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Not so long ago, the process of filling out orders or putting together a product was always nerve-wracking, to the point where the employee really didn't have to think.
Building a car, for example, was essentially a practical endeavor. The axles were hand cut and installed, the seat covers were sewn and manually installed, and even the motors were mounted right on the assembly line.
Now, manufacturing robots have taken over those and other repetitive tasks previously performed by human workers – fitting tires, applying paint, and welding frames – allowing automakers to dramatically increase production, cut costs, and free up their workforce for higher value tasks.
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But far too many of today's information workers are doing 21st century tasks with a tire being fitted over and over to a new car. Instead of answering more calls or attending to customer needs while on the line, employees in a range of small and medium-sized businesses, from call centers to financial services to other professional service providers, copy and paste basic information that should be filled in automatically.
This overhaul is monotonous – sending follow-up emails after sales calls, processing contractor invoices, logging phone calls, and hundreds of other little things – and making inefficient use of seasoned employees' time. They live in the information age, but are more comparable to early factory workers.
So the natural progress is to automate these tasks just like the manufacturing industry. This is where Robotic Process Automation (RPA) comes into play, which is used more and more frequently.
This is because the tools that were previously only intended for advanced computer scientists are being democratized thanks to new platforms and infrastructures that make it easier to integrate RPA into organizations with little development effort.
Let's call it “citizen development” or whatever you want, but the fact that access to the automation of robotic processes has become more important in recent years alongside the growth of artificial intelligence.
This type of automation technology offers important advantages:
Reusing human work
Many companies have a ticket for everything. If something breaks in the kitchen, a repair ticket is created, which is fixed by the service department, and the ticket is closed after the work is completed. The process works seamlessly to the end when someone has to manually go through all the tickets to verify that the order is complete and the ticket can be closed even without knowing whether it was properly or actually completed. RPA can simplify this entire process by automating approvals based on actual order fulfillment.
Improvement of digital systems
Believe it or not, a lot of work still involves a tremendous amount of non-value copying and pasting or re-entering from one system to another. A good example is consumer loan processing. Many banks and credit unions, whose core banking and customer relationship management systems do not communicate with each other, require staff to manually review both systems to get the necessary information that is not stored in both. This problem is more common than anyone can imagine. An RPA-based system would replace human involvement in this entire process, getting the right pieces of data every time, and feeding everything straight into the system for review and next steps.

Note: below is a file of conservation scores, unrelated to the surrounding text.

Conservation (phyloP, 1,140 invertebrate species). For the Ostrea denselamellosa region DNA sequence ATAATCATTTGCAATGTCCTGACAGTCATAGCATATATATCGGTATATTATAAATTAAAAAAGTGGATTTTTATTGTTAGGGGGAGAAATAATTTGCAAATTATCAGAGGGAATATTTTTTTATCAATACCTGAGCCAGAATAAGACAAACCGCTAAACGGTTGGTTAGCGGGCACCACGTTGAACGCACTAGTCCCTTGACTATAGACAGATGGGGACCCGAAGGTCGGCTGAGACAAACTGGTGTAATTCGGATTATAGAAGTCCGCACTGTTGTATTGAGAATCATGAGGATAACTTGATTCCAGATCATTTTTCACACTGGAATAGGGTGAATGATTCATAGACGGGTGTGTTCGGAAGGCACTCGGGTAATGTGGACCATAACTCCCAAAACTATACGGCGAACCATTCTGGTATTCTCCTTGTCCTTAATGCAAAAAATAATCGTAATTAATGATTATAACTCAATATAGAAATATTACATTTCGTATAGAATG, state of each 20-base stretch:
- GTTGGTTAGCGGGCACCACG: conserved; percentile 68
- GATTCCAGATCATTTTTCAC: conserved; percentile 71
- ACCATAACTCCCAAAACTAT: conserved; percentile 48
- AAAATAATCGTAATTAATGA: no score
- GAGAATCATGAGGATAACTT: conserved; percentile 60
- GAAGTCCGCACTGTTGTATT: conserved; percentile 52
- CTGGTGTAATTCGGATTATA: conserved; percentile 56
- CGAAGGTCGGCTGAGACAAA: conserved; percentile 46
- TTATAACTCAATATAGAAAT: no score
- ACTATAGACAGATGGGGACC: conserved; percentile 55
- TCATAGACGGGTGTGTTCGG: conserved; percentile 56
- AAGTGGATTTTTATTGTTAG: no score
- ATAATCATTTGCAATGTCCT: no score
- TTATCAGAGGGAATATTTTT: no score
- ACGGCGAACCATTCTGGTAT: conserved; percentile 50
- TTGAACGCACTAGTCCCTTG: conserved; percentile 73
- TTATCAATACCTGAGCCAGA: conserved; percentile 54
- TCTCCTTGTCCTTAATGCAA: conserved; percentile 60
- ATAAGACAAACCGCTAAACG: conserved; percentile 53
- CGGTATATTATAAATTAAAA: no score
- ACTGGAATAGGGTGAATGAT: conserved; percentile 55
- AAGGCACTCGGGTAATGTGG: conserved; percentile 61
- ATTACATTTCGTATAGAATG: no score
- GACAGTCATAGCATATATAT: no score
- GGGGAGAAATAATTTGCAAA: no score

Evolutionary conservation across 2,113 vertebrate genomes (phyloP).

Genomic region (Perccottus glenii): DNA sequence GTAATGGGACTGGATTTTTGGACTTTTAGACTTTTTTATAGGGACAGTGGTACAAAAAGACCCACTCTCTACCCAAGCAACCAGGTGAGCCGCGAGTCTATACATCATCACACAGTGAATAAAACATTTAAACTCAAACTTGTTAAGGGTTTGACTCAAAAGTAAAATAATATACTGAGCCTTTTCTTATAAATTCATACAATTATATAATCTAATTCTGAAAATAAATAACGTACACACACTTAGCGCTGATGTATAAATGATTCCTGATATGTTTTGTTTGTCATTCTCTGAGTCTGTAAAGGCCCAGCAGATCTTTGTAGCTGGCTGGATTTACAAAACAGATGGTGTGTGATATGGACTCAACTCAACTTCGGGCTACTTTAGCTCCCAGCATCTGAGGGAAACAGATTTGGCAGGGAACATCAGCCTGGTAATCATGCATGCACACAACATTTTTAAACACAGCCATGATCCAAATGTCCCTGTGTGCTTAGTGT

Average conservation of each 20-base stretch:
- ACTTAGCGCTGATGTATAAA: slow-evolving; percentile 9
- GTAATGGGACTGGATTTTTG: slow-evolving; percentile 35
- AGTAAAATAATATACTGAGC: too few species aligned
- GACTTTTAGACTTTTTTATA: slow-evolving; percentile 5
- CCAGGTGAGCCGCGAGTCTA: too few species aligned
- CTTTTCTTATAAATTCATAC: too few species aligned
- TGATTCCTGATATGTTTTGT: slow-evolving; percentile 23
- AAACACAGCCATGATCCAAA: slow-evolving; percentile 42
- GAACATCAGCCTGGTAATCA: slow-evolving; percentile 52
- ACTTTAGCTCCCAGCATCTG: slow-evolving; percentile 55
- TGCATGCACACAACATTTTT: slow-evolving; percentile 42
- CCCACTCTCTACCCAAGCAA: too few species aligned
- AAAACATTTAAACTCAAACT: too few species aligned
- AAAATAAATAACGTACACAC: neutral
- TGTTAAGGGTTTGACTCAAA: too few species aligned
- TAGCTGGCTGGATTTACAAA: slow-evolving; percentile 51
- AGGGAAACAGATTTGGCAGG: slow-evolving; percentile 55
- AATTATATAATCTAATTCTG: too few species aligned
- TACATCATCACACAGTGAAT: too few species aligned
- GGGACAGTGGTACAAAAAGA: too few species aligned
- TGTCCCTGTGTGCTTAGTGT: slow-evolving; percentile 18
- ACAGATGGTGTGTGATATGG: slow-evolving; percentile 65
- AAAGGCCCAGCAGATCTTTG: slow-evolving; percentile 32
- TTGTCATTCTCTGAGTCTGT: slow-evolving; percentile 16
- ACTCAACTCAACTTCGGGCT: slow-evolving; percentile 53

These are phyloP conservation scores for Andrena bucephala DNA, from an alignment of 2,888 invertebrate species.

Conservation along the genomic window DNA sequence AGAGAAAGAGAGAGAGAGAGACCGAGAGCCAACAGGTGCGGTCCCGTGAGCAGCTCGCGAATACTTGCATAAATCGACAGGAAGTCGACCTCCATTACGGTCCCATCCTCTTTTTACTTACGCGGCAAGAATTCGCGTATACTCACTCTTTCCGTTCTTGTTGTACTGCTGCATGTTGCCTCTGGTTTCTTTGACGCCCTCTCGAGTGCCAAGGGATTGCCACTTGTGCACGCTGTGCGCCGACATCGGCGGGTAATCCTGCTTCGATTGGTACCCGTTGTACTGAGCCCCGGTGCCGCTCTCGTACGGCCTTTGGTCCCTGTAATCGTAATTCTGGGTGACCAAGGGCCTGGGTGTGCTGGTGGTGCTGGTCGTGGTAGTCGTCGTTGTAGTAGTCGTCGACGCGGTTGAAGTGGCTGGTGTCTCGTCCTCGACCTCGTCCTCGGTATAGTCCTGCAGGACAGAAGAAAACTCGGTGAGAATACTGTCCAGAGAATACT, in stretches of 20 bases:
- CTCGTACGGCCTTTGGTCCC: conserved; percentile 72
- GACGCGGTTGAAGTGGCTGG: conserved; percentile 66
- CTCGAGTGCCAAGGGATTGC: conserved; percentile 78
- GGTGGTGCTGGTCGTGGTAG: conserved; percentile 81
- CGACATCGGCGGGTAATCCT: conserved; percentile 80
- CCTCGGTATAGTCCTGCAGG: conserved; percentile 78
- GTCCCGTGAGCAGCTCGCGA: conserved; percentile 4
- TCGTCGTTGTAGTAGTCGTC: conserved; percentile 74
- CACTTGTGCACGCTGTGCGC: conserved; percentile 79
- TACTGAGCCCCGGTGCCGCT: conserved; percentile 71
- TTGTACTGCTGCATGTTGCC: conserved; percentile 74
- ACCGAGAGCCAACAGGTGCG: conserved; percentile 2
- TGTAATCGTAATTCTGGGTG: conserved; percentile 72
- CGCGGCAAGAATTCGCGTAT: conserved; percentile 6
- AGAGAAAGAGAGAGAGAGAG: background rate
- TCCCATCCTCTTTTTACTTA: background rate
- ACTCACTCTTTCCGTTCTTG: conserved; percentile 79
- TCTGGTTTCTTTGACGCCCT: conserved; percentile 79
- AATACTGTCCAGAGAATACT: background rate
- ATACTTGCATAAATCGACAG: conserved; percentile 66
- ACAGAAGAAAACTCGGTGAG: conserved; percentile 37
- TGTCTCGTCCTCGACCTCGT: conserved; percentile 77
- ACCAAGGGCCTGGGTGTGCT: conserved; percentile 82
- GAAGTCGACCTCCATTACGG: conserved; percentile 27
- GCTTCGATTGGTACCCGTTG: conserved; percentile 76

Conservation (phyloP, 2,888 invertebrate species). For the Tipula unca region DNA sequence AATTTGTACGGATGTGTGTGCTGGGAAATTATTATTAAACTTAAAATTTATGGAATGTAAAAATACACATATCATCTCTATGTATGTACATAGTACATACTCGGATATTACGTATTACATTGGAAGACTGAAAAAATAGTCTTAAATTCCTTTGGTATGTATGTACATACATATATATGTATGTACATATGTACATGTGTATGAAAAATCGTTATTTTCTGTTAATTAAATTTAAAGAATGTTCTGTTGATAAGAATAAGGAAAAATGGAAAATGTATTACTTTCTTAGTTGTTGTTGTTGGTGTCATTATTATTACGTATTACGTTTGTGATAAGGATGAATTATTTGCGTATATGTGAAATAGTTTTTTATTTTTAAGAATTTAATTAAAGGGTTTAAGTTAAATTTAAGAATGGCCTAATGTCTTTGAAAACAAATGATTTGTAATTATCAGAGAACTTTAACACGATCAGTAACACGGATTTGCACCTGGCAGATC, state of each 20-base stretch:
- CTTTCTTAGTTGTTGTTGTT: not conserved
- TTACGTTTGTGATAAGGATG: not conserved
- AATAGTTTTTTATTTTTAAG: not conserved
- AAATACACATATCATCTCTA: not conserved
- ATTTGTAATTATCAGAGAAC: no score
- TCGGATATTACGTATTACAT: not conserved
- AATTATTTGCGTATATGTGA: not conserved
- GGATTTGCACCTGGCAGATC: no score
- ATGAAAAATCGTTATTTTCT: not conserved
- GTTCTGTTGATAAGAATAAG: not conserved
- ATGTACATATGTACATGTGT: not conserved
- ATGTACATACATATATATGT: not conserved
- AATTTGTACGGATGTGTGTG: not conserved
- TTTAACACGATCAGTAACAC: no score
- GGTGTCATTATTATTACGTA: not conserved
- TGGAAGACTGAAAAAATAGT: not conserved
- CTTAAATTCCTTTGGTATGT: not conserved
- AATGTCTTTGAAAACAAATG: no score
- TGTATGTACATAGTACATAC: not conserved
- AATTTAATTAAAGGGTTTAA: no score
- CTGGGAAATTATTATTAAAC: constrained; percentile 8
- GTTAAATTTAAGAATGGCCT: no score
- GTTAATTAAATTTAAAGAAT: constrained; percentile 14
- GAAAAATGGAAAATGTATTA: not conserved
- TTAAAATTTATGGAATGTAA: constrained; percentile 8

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Rationalization of existing processes
Accounting is still a very manual process in many companies. Invoices need to be printed, verified, and then the correct information from each invoice entered into the accounting database. This opens up the process for data entry errors, backlogs, and other issues that RPA can better address. These improvements give employees time to resolve customer issues and increase their commitment to your company.
RPA still has its limits. As early robotics adopters learned more than 30 years ago, these technologies fail when asked to work on complex tasks. It doesn't work for grayscale and processes that involve many individual decisions, but is characterized by simple tasks or a series of tasks that do not require interpretation.
Why aren't all companies already doing this? For one thing, companies that don't have solid processes run the risk of automating bad processes and making the situation worse. That won't save them anything. The other problem is overcoming the inertia of never adopting robotic technology. Too often, leaders can't see the benefits of automating redundant tasks until they see it in action.
But using RPA is snowball.
As more information companies embrace automation, it's like opening the floodgates – those who use these tools gain a competitive advantage and those who don't risk being left behind. Those who can automate and spend less time on redundant activities open up to higher quality work. They have more capacity to do new things and help keep their lagging behind.
Achieving this level of efficiency means in particular cost savings and quality improvements. Adopting RPA to streamline day-to-day work, eliminate human error, and free up time to improve the customer experience results in higher quality of service, better data for making decisions about productivity and inventory control, and better business bottom line.
Boyd Bell is the founder and CEO of Useful Rocket Science.